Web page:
Introduction: Current treatment for pediatric dilated cardiomyopathy (DCM) patients is extrapolated from evidence-based practices in adults with heart failure (HF); however, these therapies fail to provide the same improvement in outcomes in pediatric HF patients as they do in adult HF patients. Our work demonstrates differences in the molecular characteristics of pediatric and adult DCM patients highlighting the importance of pediatric-focused studies. Currently, there are no animal models to study this disease.
Methods: We developed a primary cell culture model to investigate pediatric DCM. Neonatal rat ventricular myocytes (NRVMs) were treated with 2% volume by volume serum of pediatric DCM patients and non-failing (NF) controls. RNA-seq (1X50 directional mRNAseq) was performed on NRVMs treated with NF (n=3) and DCM (n=3) sera for 72 hours. Aligned reads were normalized and annotated using the EdgeR pipeline. Significant changes in gene expression were calculated using a non-parametric t-test with a threshold of p<0.05. Ingenuity Pathway Analysis, Metascape, and Word Cloud were performed to investigate biological processes affected in response to dysregulated genes. Mitochondria function and autophagy were investigated in treated cells.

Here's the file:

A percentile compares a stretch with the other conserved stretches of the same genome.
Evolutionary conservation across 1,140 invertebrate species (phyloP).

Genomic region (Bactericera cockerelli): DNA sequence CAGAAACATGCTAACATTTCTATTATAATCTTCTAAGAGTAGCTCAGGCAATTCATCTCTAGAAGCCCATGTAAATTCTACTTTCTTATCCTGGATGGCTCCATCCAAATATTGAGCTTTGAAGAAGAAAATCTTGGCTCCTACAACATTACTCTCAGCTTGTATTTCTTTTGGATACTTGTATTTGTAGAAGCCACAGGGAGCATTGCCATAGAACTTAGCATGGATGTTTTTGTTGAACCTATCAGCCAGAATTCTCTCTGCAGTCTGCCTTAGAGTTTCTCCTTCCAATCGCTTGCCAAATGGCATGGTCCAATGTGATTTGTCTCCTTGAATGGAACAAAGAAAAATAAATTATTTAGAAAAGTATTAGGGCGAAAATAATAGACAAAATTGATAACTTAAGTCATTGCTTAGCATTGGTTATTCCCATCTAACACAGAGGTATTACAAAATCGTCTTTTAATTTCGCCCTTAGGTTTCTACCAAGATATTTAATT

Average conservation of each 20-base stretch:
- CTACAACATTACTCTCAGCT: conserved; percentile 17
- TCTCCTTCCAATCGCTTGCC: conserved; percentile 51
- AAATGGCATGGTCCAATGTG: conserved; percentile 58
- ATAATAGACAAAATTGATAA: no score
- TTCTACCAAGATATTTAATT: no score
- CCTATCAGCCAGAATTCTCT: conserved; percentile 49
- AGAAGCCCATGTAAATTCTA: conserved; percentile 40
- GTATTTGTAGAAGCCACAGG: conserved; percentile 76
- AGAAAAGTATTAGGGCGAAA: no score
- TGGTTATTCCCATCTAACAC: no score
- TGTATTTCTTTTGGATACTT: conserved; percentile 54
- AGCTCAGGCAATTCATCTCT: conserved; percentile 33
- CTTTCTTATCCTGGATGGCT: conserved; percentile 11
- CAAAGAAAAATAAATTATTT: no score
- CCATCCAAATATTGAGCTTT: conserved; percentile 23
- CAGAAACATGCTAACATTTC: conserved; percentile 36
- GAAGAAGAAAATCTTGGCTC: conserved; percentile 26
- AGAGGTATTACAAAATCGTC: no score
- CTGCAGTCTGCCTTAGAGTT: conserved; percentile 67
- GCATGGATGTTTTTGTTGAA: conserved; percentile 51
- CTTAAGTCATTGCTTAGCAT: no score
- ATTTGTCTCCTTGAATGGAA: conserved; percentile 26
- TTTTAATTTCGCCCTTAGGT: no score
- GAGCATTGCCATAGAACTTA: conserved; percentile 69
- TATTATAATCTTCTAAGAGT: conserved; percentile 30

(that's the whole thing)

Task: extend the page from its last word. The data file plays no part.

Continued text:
Results: RNA-seq analysis identified 1,715 genes dysregulated in DCM serum-treated cells. Transcriptome analysis of treated cells was compared to our recent published transcriptome dataset in pediatric DCM hearts. Pathways altered in treated cells and in DCM hearts were similar. Moreover, mitochondria function was impaired in DCM serum-treated cells and in DCM hearts, and autophagy was dysregulated in DCM serum-treated cells.
Conclusions: Our results show that serum-circulating factors can mediate pathologic changes in primary cardiomyocytes, and that these changes resemble functional changes in the pediatric DCM heart. We propose that serum-treated NRVMs are a valid model system to investigate factors involved in DCM progression.